The Eye-Gut Connection: Tinkering With the Gut Microbiome Might Be a Way to Address Diabetic Retinopathy

A recent literature reviewed showed a plausible link between diabetic retinopathy and the gut microbiome. The authors speculate that the manipulating the makeup of microbiome might be a way to help keep diabetic retinopathy in check.

The gut microbiota of people with diabetes and those with diabetic retinopathy differs from those without diabetes. This offers an area of research for potentially addressing diabetic retinopathy, a complication of diabetes, according to a recent study in the online journal Investigative Ophthalmology & Visual Science.

The microbiome is the community of microorganisms (such as fungi, bacteria and viruses) that exists on and within the human body. The imbalance of the microorganisms in the intestines can trigger inflammation and the production of some toxins that can lead to some types of cancer, some studies have found. This has led increased research about the implication of such dysbiosis and whether therapeutics can be developed to prevent or treat diseases with microbiome-targeted therapies.

Over the last few years, research begun to show a connection between the gut microbiome and diabetes and possibly diabetic retinopathy, which is an eye condition caused by damage to the blood vessels in the back of the eye. The human gut microbiota consists of at least 1,500 different microbial species, and changes in this system have been associated with diabetes. Previous studies have indicated that the onset of type 1 diabetes follows an increase in inflammation associated micro-organisms.

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In the paper in Investigative Ophthalmology & Visual Science, investigators conducted a literature review over the last five years to assess the connection between the gut microbiota’s impact on the eye, called the gut-retinal axis. Investigators, led by Pratima Singh Thakur, LV Prasad Eye Institute, Hyderabad, India, wanted to determine if changes in the gut microbiome were more common in patients with diabetic retinopathy.

Investigators reviewed the literature using predetermined keywords, and they summarized the evidence generated that so far supports the role of gut dysbiosis in diabetic retinopathy. This review found that at least four mechanisms have been suggested to explain the relationship between diabetes and the gut. Several bacteria are known to downregulate — and others can upregulate — inflammatory cytokines in the gut. Various species of Bacteroides and Lactobacillus can increase glucose uptake, and Lactobacillus and Akkermansia can decrease carbohydrate metabolism. Many probiotic bacteria can induce fatty acid metabolism, reducing obesity.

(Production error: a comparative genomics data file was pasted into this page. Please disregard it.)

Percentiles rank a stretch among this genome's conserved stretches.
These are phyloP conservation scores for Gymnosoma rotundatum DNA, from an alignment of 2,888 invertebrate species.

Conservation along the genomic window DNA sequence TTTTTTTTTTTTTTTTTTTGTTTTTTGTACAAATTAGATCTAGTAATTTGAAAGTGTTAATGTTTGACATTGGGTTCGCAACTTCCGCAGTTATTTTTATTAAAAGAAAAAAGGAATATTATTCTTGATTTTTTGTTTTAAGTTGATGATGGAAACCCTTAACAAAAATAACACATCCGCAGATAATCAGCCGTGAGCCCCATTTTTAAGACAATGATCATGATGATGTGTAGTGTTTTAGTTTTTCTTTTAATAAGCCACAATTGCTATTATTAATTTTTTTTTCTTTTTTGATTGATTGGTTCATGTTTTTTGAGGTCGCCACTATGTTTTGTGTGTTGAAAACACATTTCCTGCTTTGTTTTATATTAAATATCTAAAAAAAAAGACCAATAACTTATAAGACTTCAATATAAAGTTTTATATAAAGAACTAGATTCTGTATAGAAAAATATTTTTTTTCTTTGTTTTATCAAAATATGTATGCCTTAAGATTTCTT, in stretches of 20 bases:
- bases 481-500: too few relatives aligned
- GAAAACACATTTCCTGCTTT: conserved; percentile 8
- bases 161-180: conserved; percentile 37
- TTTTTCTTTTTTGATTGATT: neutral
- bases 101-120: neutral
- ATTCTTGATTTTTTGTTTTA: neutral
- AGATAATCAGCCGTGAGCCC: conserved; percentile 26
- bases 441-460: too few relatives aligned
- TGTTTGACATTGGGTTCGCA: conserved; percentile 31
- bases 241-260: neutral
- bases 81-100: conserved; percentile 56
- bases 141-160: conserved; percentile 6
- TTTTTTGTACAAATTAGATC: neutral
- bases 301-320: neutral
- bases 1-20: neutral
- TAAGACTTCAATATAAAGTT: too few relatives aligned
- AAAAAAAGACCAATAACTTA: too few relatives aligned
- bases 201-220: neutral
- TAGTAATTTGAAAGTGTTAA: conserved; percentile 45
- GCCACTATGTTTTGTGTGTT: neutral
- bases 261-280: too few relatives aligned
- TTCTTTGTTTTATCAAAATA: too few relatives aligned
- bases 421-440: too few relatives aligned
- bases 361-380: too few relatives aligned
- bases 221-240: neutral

Investigators have found that gut dysbiosis has been studied less in patients with diabetic retinopathy. A study in mice found that an increase in one bacteria, Firmicutes, led to an increase in tauroursodeoxycholate (TUDCA), which is known to stimulate retinal ganglion cells and act as a neuroprotective agent. In a study in rats, the microbiome in the control rats was different from that of the diabetic rats, and there were overlaps between the microbiomes of the diabetic rats with or without retinopathy.

In clinical studies in people with diabetes and diabetic retinopathy, investigators found the gut microbiome of the diabetic retinopathy cohort in one study differed from that of the controls and in type 2 diabetes. “We linked increased inflammation in DR [diabetic retinopathy] to a reduced abundance of anti-inflammatory bacteria. An increase in abundance of only a single proinflammatory bacterium (Shigella) was demonstrated in our study in DR [diabetic retinopathy],” investigators wrote.

The study also demonstrated a decrease of two probiotic bacteria (Bifidobacterium and Lactobacillus), and they concluded that diabetes and diabetic retinopathy changes could be attributed to an altered balance between proinflammatory, anti-inflammatory, and pathogenic gut bacteria. In another study the investigators reviewed, gut dysbiosis was found to vary among people with diabetes. The changes — including an increase of Bifidobacterium and Lactobacillus and an decrease in Faecalibacterium, Escherichia, Shigella, Eubacterium, and Clostridium indicated a complex diversity in people with diabetes.

Investigators also found that two studies showed that the gut bacteria could be a marker for diabetic retinopathy. One identified 25 families of bacteria that can be potentially employed for differentiating people with and without diabetic retinopathy.

Investigators pointed out that one of the challenges of assessing the impact of gut bacteria on diabetic retinopathy is that other variables, including genomics and lifestyle factors such as diet, smoking, and physical activity, and other comorbidities can contribute to disease progression.